You wake up to the weekend ready to relax and watch your favorite TV series. So, you go to the bathroom for your morning routine, and then it hits you: the unmistakable smell of mold. You also notice small patches of the fuzzy stuff growing by your tub or shower tiles.
Those are all signs you’re dealing with humidity issues in your Jacksonville, FL, home. It’s certainly a concern, but don’t panic yet: you can still take steps to control moisture indoors.
This guide shares tactics to help you deal with excessive humidity problems at home, so read on.
Hunt Down Plumbing Leaks
The average U.S. household has water leaks that waste nearly 10,000 gallons yearly.
That’s a lot of precious water that doesn’t always go down the drain. Instead, some mix with indoor air, raising humidity levels. In other cases, the leaks affect wood structures and surfaces, encouraging mold growth.
Luckily, some leaks, including those from taps and shower heads, are easy to spot. Others, not so much, as they can come from pipes behind walls, in the ceilings, or under the floor.
A water meter assessment is one way to determine if you have plumbing leaks. Do this when no one else is at home, as no water usage should occur throughout the test.
First, check your water meter, which is likely in your front yard, near the sidewalk or street. Once you find it, copy the numbers on its display. Then, wait for at least two hours before rechecking it.
If the numbers changed, and you’re sure no one used water at home, you likely have plumbing leaks. Call your local plumber to help you locate and fix them.
Check if Your AC Sweats or Drips
Sweating in an AC unit is normal; it occurs when warm, humid air touches the AC’s cold evaporator coils. That’s also why air conditioners have drain pans; they exist to collect condensation. The pipe connected to the pan then channels the collected water out of your home.
What’s not okay is if your air conditioner sweats excessively or leaks water. These are signs of frozen evaporator coils; they have ice that drips water as it thaws.
Aside from drips, frozen coils may also lead to a short-cycling or constantly running AC. It may also feel like your AC isn’t cooling your home enough.
Either way, an AC that sweats too much can increase indoor humidity. You may still be able to fix this by turning off the unit, letting it thaw, and replacing its filthy air filter. Dirty filters, which significantly impair airflow, can lead to frozen coils.
After that, monitor your AC every 30 minutes to see if it’s sweating excessively again. If so, you may have a more severe problem, such as leaking or low refrigerant levels. Please call a local HVAC repair company to inspect and fix your system.
Mind the AC Drain Pan and Pipe
The opening in your AC’s drain pan or pipe can get clogged with dirt, dust, mold, and mildew. The last two are particularly common in Jacksonville, FL, due to the city’s warm and humid climate.
Since the drain pan and pipe remain damp when the AC is on, they’re ideal environments for fungi. Molds can grow over the opening, blocking the water from exiting. This can cause the droplets to converge into a tiny pool and overflow from the pan.
If not addressed promptly, that overflow can lead to water damage and higher humidity. It can also encourage more mold growth.
Mold exposure, in turn, causes or contributes to allergies, irritation, and infections. Some mold species may also have toxic effects.
To reduce the risks of such hazards, make it a habit to inspect your AC drain pan once a week. Ensure it’s clear and that nothing obstructs its opening.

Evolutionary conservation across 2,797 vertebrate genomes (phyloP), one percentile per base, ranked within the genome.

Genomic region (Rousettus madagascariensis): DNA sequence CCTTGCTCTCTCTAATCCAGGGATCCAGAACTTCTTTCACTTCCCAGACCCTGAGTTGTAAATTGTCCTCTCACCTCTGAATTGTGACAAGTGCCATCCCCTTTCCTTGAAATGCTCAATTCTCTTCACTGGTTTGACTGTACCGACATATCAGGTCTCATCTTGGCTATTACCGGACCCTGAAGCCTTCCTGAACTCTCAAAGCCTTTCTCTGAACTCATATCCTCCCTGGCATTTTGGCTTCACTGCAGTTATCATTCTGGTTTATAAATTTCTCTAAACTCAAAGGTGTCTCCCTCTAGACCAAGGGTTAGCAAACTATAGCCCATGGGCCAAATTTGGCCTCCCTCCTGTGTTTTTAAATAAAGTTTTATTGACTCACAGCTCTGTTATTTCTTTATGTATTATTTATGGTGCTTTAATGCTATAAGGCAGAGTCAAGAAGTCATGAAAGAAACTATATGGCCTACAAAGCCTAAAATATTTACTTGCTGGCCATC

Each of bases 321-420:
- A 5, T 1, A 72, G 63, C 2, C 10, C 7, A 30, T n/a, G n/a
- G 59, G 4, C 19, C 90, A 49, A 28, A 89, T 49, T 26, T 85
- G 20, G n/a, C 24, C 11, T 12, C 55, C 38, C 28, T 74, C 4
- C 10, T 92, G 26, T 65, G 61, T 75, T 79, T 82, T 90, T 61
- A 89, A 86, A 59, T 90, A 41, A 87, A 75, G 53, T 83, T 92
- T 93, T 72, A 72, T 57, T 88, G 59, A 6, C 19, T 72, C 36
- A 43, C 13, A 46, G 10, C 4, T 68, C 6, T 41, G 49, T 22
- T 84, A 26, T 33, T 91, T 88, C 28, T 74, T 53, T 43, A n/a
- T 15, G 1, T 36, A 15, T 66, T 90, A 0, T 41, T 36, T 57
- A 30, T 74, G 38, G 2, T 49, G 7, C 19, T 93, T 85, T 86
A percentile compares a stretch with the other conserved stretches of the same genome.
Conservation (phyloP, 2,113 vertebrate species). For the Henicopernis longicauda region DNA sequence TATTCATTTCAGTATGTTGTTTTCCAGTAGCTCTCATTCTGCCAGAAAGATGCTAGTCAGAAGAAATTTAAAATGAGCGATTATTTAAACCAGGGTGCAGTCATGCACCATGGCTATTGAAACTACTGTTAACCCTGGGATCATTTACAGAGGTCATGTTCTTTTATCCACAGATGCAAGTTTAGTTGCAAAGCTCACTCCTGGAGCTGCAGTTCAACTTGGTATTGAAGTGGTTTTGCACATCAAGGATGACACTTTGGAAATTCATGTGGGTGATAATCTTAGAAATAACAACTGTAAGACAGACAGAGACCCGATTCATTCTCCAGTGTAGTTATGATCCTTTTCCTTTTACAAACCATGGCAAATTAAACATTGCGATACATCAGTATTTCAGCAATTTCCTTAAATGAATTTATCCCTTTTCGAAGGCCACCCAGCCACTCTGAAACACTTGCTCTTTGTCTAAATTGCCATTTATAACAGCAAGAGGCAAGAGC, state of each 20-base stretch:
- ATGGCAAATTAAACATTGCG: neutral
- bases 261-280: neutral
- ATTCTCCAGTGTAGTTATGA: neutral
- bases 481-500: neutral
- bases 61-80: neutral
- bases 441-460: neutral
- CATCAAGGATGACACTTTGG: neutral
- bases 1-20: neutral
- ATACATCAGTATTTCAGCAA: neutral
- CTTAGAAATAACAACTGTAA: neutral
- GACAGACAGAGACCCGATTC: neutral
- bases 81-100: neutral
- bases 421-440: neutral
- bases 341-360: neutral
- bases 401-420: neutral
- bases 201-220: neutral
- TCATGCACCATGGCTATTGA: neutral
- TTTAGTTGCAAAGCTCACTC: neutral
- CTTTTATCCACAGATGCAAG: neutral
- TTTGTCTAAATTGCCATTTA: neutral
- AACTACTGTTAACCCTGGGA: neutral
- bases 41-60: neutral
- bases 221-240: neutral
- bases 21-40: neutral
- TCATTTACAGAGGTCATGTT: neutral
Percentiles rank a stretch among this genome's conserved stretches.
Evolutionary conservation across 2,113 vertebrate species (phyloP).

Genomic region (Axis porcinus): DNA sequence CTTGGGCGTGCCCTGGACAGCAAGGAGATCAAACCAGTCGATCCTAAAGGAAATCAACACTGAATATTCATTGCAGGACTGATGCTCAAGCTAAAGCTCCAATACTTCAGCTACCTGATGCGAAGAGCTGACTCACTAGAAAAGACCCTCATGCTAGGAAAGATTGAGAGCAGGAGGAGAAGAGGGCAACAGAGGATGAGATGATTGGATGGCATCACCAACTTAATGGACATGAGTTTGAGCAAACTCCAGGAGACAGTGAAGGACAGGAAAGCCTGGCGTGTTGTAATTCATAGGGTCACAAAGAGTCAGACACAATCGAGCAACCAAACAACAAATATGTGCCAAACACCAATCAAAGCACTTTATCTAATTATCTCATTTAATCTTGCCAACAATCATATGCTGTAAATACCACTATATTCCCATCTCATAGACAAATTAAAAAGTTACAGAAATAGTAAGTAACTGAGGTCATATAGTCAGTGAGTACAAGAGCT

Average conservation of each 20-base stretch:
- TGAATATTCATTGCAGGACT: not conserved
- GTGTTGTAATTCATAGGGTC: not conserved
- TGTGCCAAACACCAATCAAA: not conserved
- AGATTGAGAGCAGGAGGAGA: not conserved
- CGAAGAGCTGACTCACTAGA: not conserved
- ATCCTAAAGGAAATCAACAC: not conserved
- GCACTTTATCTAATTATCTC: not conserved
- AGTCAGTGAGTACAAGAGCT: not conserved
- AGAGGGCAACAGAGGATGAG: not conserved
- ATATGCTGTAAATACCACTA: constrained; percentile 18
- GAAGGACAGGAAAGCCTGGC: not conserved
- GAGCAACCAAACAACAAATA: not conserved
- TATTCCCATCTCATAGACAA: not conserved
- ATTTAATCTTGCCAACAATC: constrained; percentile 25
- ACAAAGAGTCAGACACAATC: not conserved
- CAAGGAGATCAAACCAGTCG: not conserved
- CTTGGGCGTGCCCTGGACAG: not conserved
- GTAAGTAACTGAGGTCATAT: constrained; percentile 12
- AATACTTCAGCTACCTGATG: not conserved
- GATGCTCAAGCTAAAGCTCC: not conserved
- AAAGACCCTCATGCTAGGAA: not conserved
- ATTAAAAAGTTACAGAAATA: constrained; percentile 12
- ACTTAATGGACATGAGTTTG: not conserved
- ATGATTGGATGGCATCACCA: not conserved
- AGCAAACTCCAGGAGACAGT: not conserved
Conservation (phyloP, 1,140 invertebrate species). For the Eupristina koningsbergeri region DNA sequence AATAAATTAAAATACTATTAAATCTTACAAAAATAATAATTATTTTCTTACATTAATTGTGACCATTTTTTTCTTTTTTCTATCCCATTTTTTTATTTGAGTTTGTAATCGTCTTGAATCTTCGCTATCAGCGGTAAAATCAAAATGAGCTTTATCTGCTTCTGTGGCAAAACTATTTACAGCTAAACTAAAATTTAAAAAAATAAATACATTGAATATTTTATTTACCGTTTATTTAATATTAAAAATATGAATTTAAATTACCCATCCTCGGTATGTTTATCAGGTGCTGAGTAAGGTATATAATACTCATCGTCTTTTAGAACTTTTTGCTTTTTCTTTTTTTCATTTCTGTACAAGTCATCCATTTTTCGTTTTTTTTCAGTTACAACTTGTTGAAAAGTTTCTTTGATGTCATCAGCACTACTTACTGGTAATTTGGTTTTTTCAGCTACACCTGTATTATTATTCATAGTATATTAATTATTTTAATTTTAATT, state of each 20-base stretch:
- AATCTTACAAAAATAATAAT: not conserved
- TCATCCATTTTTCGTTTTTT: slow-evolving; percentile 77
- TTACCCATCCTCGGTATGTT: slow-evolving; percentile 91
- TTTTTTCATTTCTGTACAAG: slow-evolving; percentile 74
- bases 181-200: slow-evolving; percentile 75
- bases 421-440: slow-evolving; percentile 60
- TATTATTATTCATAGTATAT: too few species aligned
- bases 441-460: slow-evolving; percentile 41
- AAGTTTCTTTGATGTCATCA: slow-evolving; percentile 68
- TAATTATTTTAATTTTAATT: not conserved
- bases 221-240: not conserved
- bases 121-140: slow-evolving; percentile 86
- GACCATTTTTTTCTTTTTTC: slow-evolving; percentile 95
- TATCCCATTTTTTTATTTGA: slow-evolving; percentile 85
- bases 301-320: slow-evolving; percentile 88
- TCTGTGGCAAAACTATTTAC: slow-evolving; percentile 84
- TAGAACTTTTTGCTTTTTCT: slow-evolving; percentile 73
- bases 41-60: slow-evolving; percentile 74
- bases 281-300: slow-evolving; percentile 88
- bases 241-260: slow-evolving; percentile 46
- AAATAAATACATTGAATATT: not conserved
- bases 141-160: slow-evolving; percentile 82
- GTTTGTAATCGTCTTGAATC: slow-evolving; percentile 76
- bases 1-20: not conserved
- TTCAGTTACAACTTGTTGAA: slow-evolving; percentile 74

If the pan has holes other than the one for the drain pipe (e.g., it has rusted through), ring up your local HVAC company. They may be able to fix it, but if it’s severely damaged, they may have to replace it.
Use Exhaust and Ventilation Fans
Exhaust and ventilation fans bring warm, moist air from inside your home to the outdoors. So, you should have these installed in your kitchen and bathrooms. Turn them on whenever you cook or take baths and showers.
Clean Your Gutters
Rainwater can overflow from clogged gutters and seep into your home’s foundation. Or, it might trickle down your soffit and external walls and into your home or basement. Either way, these can cause or contribute to higher indoor humidity levels.
Clogged gutters also have the added risk of attracting pests like mosquitoes. They’ve always been a problem in Jacksonville but seem to have been even more active last summer. There was a 200% increase in the number of complaints about them from the city’s residents.
That’s all the more reason to inspect and clean your gutters once every week or two. Have sagging joints or damaged areas fixed by a professional, too. These steps can help keep them from becoming a source of moisture and pest-borne diseases.
Invest in Dehumidifiers
Dehumidifiers can help decrease humidity by sucking the moisture out of humid air. After this, they expel the much drier air back into the space.
You can use dehumidifiers in moisture-prone areas, such as the bathrooms and kitchen. It’s also wise to place one in your basement and another in the attic.
Just remember to set alarms to remind you to empty them. You may have to do this once or twice a day, depending on the device’s size and your home’s indoor humidity.
Combat Humidity Issues With These Strategies
Indoor humidity issues don’t just make your home feel stuffy and oppressive. They can also lead to health concerns by promoting mold growth.
All that should prompt you to tackle the root causes of your high indoor humidity levels ASAP.
Is your air conditioner behind or contributing to your humidity woes? Then, our team of professionals here at Whitley’s Heating and Air can help! We are a leading provider of high-quality HVAC services in Jackson, FL.
Contact us today to schedule your service!